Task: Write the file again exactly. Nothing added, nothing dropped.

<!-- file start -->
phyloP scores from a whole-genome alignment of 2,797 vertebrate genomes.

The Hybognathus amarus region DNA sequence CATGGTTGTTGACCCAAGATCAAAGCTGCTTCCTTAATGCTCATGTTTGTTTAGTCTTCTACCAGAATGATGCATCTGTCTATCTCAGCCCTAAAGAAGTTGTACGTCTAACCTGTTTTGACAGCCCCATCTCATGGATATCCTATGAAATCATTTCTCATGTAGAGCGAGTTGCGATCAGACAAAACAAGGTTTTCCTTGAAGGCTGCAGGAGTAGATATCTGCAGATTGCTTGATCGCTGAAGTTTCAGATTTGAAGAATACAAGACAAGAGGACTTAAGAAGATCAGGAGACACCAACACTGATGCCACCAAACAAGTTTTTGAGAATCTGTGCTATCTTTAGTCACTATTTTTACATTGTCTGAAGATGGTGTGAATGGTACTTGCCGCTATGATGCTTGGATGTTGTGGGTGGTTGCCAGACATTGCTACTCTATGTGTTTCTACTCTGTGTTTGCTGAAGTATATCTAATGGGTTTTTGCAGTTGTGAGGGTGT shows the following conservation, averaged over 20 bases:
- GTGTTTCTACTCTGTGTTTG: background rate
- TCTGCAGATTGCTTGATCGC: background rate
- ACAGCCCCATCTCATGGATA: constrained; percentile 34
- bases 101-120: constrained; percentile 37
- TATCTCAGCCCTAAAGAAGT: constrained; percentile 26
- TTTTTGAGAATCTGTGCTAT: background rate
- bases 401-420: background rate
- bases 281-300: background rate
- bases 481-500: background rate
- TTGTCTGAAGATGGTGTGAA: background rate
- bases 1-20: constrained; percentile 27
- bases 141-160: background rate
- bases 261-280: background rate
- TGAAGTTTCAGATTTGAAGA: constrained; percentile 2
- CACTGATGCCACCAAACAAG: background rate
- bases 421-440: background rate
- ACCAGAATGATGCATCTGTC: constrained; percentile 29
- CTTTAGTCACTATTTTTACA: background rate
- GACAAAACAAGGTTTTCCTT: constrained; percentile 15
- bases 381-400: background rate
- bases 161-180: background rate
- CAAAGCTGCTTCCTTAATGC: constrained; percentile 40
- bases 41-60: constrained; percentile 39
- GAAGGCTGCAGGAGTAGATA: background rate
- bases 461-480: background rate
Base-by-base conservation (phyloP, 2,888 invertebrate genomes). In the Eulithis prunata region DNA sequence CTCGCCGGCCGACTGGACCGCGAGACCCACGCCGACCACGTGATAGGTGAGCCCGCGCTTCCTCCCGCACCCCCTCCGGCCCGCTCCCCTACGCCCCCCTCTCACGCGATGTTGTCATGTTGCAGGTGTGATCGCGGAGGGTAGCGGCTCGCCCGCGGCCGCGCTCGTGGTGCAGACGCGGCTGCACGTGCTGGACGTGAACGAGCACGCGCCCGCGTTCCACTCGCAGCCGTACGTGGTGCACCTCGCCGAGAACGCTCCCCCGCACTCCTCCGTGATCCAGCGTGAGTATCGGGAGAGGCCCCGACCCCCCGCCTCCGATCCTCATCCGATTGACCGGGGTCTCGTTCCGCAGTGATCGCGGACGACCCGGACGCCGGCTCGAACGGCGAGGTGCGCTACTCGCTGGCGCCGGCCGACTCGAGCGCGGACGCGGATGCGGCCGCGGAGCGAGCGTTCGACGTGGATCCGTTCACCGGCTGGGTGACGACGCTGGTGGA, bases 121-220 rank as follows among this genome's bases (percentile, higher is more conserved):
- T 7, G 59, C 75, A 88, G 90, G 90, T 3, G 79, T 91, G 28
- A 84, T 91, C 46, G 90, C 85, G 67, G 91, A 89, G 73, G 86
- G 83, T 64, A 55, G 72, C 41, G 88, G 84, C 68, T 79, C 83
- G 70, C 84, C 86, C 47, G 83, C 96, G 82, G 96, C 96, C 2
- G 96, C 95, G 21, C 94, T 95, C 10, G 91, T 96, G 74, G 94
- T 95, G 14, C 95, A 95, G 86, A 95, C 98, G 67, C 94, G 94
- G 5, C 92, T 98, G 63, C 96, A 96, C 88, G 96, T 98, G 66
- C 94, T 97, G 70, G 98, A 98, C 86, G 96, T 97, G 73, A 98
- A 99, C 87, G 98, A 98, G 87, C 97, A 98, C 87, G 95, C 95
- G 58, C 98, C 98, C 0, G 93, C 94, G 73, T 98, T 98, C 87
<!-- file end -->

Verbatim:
phyloP scores from a whole-genome alignment of 2,797 vertebrate genomes.

The Hybognathus amarus region DNA sequence CATGGTTGTTGACCCAAGATCAAAGCTGCTTCCTTAATGCTCATGTTTGTTTAGTCTTCTACCAGAATGATGCATCTGTCTATCTCAGCCCTAAAGAAGTTGTACGTCTAACCTGTTTTGACAGCCCCATCTCATGGATATCCTATGAAATCATTTCTCATGTAGAGCGAGTTGCGATCAGACAAAACAAGGTTTTCCTTGAAGGCTGCAGGAGTAGATATCTGCAGATTGCTTGATCGCTGAAGTTTCAGATTTGAAGAATACAAGACAAGAGGACTTAAGAAGATCAGGAGACACCAACACTGATGCCACCAAACAAGTTTTTGAGAATCTGTGCTATCTTTAGTCACTATTTTTACATTGTCTGAAGATGGTGTGAATGGTACTTGCCGCTATGATGCTTGGATGTTGTGGGTGGTTGCCAGACATTGCTACTCTATGTGTTTCTACTCTGTGTTTGCTGAAGTATATCTAATGGGTTTTTGCAGTTGTGAGGGTGT shows the following conservation, averaged over 20 bases:
- GTGTTTCTACTCTGTGTTTG: background rate
- TCTGCAGATTGCTTGATCGC: background rate
- ACAGCCCCATCTCATGGATA: constrained; percentile 34
- bases 101-120: constrained; percentile 37
- TATCTCAGCCCTAAAGAAGT: constrained; percentile 26
- TTTTTGAGAATCTGTGCTAT: background rate
- bases 401-420: background rate
- bases 281-300: background rate
- bases 481-500: background rate
- TTGTCTGAAGATGGTGTGAA: background rate
- bases 1-20: constrained; percentile 27
- bases 141-160: background rate
- bases 261-280: background rate
- TGAAGTTTCAGATTTGAAGA: constrained; percentile 2
- CACTGATGCCACCAAACAAG: background rate
- bases 421-440: background rate
- ACCAGAATGATGCATCTGTC: constrained; percentile 29
- CTTTAGTCACTATTTTTACA: background rate
- GACAAAACAAGGTTTTCCTT: constrained; percentile 15
- bases 381-400: background rate
- bases 161-180: background rate
- CAAAGCTGCTTCCTTAATGC: constrained; percentile 40
- bases 41-60: constrained; percentile 39
- GAAGGCTGCAGGAGTAGATA: background rate
- bases 461-480: background rate
Base-by-base conservation (phyloP, 2,888 invertebrate genomes). In the Eulithis prunata region DNA sequence CTCGCCGGCCGACTGGACCGCGAGACCCACGCCGACCACGTGATAGGTGAGCCCGCGCTTCCTCCCGCACCCCCTCCGGCCCGCTCCCCTACGCCCCCCTCTCACGCGATGTTGTCATGTTGCAGGTGTGATCGCGGAGGGTAGCGGCTCGCCCGCGGCCGCGCTCGTGGTGCAGACGCGGCTGCACGTGCTGGACGTGAACGAGCACGCGCCCGCGTTCCACTCGCAGCCGTACGTGGTGCACCTCGCCGAGAACGCTCCCCCGCACTCCTCCGTGATCCAGCGTGAGTATCGGGAGAGGCCCCGACCCCCCGCCTCCGATCCTCATCCGATTGACCGGGGTCTCGTTCCGCAGTGATCGCGGACGACCCGGACGCCGGCTCGAACGGCGAGGTGCGCTACTCGCTGGCGCCGGCCGACTCGAGCGCGGACGCGGATGCGGCCGCGGAGCGAGCGTTCGACGTGGATCCGTTCACCGGCTGGGTGACGACGCTGGTGGA, bases 121-220 rank as follows among this genome's bases (percentile, higher is more conserved):
- T 7, G 59, C 75, A 88, G 90, G 90, T 3, G 79, T 91, G 28
- A 84, T 91, C 46, G 90, C 85, G 67, G 91, A 89, G 73, G 86
- G 83, T 64, A 55, G 72, C 41, G 88, G 84, C 68, T 79, C 83
- G 70, C 84, C 86, C 47, G 83, C 96, G 82, G 96, C 96, C 2
- G 96, C 95, G 21, C 94, T 95, C 10, G 91, T 96, G 74, G 94
- T 95, G 14, C 95, A 95, G 86, A 95, C 98, G 67, C 94, G 94
- G 5, C 92, T 98, G 63, C 96, A 96, C 88, G 96, T 98, G 66
- C 94, T 97, G 70, G 98, A 98, C 86, G 96, T 97, G 73, A 98
- A 99, C 87, G 98, A 98, G 87, C 97, A 98, C 87, G 95, C 95
- G 58, C 98, C 98, C 0, G 93, C 94, G 73, T 98, T 98, C 87